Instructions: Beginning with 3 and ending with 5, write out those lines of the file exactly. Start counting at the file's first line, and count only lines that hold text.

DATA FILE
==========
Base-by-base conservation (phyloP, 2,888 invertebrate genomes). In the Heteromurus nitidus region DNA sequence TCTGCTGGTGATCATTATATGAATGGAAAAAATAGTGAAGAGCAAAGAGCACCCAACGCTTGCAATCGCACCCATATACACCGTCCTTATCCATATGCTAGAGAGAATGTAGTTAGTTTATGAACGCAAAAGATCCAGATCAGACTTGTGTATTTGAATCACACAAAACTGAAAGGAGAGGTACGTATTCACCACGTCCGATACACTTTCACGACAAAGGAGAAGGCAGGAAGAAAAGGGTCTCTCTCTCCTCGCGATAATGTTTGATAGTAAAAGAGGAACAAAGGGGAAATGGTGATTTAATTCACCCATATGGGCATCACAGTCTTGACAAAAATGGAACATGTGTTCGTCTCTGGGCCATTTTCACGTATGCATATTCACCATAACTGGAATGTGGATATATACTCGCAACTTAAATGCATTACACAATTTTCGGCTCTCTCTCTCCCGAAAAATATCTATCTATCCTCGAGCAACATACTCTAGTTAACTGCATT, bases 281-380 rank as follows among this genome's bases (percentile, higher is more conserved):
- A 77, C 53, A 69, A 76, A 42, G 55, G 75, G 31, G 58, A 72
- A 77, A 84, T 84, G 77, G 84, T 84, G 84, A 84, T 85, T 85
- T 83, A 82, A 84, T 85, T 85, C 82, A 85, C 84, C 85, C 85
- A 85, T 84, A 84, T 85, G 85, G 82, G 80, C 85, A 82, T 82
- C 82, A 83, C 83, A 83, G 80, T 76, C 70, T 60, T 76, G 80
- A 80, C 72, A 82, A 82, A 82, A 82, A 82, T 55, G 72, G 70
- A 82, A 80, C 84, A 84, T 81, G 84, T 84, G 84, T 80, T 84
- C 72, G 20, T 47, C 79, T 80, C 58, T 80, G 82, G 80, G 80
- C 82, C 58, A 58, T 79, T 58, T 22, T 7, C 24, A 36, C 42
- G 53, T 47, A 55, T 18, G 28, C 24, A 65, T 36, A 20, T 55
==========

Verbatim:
- A 77, A 84, T 84, G 77, G 84, T 84, G 84, A 84, T 85, T 85
- T 83, A 82, A 84, T 85, T 85, C 82, A 85, C 84, C 85, C 85
- A 85, T 84, A 84, T 85, G 85, G 82, G 80, C 85, A 82, T 82